Libertarian science writer Ron Bailey points out that Ron Paul has denied the theory of evolution:
In a South Carolina forum, Paul was asked about his views on evolution, to which he replied, "I think it's a theory, the theory of evolution and I don't accept it as a theory." He also said that he thought it was an inappropriate question to be asking presidential candidates.
I don't believe that scientific illiteracy on this issue is an absolute bar for supporting a presidential candidate. However, for reasons that Bailey explains in his article, it's definitely a negative. Worse, Paul's position on evolution is of a piece with other indicators that he's less a libertarian than a far-right populist. It is consistent with his penchant for right-wing conspiracy theories, such as the supposed plan to form a "North American Union," his opposition to free trade agreements on the ground that they undermine "sovereignty," and his nativist (and highly unlibertarian) position on immigration. Unfortunately, it's also consistent with his having published far-right racist, anti-Semitic, and conspiracy-mongering articles in his political newsletters in the late 1980s and early 90s. Even if Paul didn't endorse their content, he clearly was willing to associate with the sorts of people who believe these things and didn't mind letting them take control of the content of his publications.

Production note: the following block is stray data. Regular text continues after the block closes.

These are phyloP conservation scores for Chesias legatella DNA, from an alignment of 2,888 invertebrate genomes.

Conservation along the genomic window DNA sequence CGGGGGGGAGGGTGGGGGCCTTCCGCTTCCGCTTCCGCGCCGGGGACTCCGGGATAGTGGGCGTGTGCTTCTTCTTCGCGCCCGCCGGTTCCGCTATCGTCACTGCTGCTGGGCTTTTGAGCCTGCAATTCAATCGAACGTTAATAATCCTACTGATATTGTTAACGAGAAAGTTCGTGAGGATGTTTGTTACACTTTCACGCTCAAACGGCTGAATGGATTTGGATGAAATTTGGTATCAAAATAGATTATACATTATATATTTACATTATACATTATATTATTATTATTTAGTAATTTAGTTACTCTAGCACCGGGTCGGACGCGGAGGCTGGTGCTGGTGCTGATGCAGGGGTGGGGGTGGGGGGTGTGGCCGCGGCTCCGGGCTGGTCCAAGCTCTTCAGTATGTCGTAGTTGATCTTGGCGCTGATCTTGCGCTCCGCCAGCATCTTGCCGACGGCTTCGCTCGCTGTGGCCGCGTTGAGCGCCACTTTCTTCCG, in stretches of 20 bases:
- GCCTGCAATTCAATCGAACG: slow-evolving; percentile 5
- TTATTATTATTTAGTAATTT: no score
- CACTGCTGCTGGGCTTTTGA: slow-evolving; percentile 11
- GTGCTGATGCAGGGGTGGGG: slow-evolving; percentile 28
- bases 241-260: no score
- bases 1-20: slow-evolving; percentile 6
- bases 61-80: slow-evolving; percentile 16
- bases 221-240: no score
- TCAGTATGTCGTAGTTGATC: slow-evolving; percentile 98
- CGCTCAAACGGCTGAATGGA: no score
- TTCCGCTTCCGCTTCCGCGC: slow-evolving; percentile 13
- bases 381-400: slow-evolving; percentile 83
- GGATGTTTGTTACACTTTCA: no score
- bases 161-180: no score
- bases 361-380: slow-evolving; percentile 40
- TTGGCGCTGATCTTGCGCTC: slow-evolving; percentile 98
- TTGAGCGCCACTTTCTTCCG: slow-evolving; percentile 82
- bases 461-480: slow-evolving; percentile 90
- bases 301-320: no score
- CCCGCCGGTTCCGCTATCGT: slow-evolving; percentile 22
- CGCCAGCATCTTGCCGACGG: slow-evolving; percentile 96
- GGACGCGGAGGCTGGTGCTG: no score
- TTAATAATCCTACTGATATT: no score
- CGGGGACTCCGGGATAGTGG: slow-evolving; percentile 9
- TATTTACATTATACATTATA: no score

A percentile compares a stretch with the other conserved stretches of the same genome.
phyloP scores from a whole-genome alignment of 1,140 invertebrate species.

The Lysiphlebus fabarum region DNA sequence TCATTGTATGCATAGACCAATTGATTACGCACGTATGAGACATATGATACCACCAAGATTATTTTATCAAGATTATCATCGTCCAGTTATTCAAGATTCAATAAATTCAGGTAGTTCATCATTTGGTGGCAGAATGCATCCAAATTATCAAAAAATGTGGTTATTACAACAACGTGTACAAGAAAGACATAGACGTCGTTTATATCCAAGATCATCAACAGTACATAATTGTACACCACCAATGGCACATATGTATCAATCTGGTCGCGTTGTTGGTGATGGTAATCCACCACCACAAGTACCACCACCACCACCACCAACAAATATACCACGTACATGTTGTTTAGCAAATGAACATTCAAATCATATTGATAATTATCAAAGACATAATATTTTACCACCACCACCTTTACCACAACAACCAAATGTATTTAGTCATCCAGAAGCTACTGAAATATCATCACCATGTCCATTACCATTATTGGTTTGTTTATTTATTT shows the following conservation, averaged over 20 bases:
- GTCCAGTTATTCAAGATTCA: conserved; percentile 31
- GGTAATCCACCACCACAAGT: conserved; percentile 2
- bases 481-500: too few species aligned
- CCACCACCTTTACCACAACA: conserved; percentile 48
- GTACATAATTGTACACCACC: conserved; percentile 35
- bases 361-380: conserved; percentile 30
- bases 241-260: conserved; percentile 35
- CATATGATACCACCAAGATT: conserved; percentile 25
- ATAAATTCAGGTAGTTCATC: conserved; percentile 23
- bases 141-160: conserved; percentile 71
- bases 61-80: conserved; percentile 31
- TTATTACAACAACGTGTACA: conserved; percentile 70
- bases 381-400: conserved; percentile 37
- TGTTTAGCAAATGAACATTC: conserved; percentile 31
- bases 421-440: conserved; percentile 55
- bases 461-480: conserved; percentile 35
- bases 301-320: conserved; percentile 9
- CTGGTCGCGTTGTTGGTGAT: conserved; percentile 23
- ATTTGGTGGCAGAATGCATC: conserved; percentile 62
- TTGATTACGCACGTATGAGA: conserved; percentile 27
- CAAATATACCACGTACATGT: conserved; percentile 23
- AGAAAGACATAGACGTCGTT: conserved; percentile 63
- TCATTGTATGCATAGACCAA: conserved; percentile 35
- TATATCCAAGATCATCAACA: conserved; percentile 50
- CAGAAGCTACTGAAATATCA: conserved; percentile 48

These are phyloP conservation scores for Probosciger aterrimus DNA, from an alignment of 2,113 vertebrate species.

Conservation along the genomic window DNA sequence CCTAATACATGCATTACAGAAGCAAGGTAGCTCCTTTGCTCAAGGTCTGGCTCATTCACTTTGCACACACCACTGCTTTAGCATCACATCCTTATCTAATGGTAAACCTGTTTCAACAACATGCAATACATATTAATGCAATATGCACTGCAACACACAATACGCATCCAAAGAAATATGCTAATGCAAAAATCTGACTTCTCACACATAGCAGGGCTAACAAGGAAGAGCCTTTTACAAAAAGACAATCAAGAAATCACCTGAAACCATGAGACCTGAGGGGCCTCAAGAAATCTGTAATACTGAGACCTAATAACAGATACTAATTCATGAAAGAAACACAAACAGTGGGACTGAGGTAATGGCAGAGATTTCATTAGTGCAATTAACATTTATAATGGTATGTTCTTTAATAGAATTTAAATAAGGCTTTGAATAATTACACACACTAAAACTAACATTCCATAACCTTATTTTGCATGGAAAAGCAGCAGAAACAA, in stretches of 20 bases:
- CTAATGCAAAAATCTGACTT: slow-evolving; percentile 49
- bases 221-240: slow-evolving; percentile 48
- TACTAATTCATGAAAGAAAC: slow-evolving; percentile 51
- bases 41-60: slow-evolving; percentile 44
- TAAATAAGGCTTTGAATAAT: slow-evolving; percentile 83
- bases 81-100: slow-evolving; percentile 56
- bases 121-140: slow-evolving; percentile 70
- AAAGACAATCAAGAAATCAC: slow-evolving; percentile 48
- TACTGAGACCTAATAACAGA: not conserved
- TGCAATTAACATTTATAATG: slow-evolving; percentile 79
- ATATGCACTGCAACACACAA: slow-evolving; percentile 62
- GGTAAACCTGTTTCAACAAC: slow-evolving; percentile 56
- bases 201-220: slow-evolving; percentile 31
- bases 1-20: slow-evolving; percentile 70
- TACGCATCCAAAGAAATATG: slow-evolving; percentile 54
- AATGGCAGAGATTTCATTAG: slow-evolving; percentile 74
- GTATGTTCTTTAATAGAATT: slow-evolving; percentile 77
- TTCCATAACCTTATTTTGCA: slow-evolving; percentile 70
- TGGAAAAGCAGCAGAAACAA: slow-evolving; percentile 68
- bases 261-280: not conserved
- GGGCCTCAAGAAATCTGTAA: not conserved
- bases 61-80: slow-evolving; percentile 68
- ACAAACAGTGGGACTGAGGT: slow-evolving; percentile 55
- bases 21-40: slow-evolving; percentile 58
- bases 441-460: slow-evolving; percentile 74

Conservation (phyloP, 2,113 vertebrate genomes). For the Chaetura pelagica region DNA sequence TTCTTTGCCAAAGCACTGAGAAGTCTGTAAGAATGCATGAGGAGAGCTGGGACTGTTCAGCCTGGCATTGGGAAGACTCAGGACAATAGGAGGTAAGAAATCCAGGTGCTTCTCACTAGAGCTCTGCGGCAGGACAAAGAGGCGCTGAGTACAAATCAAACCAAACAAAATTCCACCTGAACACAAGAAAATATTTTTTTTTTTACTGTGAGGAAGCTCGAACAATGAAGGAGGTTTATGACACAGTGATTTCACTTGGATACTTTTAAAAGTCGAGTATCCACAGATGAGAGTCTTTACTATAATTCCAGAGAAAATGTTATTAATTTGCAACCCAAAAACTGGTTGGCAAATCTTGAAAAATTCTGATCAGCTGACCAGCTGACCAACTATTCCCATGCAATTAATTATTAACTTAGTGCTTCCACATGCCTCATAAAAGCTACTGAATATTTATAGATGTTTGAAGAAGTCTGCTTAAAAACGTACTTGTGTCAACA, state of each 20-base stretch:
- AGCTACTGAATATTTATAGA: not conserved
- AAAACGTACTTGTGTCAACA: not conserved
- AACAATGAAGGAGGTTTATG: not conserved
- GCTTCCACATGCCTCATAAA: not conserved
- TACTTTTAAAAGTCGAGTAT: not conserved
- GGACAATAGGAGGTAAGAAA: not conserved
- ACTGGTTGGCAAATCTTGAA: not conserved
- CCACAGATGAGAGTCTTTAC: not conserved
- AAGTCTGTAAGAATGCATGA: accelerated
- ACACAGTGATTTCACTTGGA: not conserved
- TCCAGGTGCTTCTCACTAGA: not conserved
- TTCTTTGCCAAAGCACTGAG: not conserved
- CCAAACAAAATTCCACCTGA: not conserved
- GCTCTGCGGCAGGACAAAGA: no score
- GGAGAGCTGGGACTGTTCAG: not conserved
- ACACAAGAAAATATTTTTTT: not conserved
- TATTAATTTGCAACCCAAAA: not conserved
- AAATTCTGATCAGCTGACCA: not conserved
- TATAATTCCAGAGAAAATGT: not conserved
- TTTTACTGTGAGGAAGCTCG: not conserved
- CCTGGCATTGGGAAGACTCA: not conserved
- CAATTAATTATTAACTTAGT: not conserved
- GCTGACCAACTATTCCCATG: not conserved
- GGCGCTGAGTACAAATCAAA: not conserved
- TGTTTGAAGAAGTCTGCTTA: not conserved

Ron Paul isn't all bad. However, it is increasingly clear that association with his presidential candidacy does more harm than good to the cause of libertarianism, a point that I tried to make in my very first post about him. Not only is his candidacy turning out to be a flop politically, as I predicted. It also creates the risk of tarring libertarianism by associating it in the public mind with bigotry, conspiracy-mongering, and xenophobic hostility to free trade and immigration (though the latter, unfortunately, is actually quite popular even outside far-right circles).
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